Spatial Imaginaries and Tech Cities: Place-branding East London’s digital economy. Journal of Economic Geography. 2018.

Co-authored with Max Nathan and Emma Vandore, this paper explore place branding as an economic development strategy for technology clusters, using London’s ‘Tech City’ initiative as a case study. Drawing on extensive econometric and anthropological material over a long time-frame, we explore the use of ‘spatial imaginaries’ around technological systems - simplified and selective ‘mental maps’ of a supercomplex reality which selectively draw on existing territories, places, networks and scales, as well as symbolic markers and sites.

The Old St Roundabout is the physical heart of Tech City, and provides a resonant visual symbol of the cluster. The roundabout is not conventionally photogenic but there is little sign that it discourages business from locating in the area. Indeed, streetscape improvements were the lowest priority identified by local firms surveyed in 2012 (Nathan and Vandore, 2014). Nevertheless, in December the same year, David Cameron and Boris Johnson unveiled surprise proposals for a radical redevelopment of the roundabout, featuring a multi-storey, architecturally iconic hub for startups and the local community – ‘Europe’s largest indoor civic space’ – and extensive surrounding pedestrianisation and streetscaping. The only visual detail was provided in renderings, leading The Register to dub the development ‘The £50m THING’.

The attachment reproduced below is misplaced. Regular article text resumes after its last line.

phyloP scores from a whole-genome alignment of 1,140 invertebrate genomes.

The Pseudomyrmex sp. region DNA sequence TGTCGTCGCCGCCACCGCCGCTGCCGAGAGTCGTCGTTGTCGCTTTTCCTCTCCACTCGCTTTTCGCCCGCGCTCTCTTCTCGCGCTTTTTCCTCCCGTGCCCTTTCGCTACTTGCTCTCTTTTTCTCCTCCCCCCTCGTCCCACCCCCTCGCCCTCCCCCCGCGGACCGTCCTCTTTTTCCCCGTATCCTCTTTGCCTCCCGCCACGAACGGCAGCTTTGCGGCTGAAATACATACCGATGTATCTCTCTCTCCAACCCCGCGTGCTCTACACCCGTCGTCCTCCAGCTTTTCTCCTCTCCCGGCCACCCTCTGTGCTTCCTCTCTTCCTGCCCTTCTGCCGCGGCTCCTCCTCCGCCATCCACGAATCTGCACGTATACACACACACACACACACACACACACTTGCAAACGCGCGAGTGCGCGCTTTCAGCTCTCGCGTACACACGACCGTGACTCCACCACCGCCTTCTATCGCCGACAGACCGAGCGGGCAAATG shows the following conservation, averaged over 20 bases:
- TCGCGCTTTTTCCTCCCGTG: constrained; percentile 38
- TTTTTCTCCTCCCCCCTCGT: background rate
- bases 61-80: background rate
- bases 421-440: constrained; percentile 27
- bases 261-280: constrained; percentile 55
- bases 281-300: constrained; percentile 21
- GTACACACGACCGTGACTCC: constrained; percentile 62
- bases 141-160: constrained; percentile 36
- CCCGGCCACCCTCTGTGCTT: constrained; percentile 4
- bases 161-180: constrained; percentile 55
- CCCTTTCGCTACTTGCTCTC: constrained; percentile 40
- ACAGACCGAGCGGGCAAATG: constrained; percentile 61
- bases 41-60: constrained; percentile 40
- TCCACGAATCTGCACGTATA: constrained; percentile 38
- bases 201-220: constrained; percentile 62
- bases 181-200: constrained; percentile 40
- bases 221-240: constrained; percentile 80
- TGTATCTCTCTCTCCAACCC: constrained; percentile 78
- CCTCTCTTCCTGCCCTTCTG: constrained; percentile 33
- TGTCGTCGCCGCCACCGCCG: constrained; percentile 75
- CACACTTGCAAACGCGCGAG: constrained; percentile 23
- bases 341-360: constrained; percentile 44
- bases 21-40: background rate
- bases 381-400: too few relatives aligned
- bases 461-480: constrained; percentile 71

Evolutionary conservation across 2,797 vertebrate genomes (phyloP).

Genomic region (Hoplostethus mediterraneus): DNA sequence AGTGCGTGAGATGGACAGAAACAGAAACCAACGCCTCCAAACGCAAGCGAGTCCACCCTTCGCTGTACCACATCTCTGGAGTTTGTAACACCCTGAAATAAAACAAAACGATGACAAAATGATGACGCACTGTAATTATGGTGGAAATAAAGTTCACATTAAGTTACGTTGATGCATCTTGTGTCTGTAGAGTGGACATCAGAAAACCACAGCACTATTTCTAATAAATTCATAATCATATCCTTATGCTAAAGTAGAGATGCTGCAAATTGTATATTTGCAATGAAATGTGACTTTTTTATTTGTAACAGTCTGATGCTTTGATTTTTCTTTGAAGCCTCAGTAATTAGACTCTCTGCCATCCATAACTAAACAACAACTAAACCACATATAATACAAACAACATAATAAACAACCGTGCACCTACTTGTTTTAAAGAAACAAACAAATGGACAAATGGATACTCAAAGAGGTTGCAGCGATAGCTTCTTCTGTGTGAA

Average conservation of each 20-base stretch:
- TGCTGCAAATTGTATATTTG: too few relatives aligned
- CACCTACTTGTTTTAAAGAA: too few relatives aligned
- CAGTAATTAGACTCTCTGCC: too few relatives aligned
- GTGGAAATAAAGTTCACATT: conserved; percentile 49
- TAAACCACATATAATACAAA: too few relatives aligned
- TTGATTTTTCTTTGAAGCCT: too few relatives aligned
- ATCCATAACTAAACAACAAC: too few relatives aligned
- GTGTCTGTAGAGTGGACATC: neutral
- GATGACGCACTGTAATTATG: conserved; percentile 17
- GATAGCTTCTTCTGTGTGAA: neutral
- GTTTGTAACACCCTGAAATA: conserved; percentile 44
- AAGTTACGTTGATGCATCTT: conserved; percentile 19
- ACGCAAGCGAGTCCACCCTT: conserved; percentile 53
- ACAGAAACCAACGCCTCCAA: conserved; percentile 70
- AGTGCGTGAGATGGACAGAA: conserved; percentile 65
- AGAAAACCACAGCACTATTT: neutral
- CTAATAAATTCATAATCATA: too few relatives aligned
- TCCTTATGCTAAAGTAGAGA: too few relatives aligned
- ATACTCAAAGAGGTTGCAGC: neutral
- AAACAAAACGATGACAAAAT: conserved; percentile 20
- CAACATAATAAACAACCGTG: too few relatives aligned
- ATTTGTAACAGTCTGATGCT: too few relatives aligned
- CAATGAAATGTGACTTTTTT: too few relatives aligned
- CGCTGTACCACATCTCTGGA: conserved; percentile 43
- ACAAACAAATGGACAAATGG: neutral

The THING makes sense as part of a branding-led strategy, in which visual identity and messages of transformation and change are central. However, as a concrete proposal it suffered from three major problems. First, the actual delivery of the proposals was unfortunate: they were presented by the politicians to a room full of local technology firms and critical urbanists, many of whom immediately took to social media to air their reactions.

Second, the proposals lacked credibility: it was a further example of a top-down attempt to terraform the area, and as such was immediately in tension with the PM’s stated desire to ‘go with the grain’ and ‘help where we can’ (Cameron, 2010). Worse, there was no evidence of any real local demand for the proposals: rather, this was a classic instance of selectively co-opting an existing asset and repackaging it for an outside audience of investors and developers. Third, and most prosaically, the plans turned out to be impossible to deliver: Transport for London objected that the proposals placed too much physical weight on the tube station below. That this basic issue was not picked up pre-announcement is another example of the limits to the ‘loose’ approach to policy.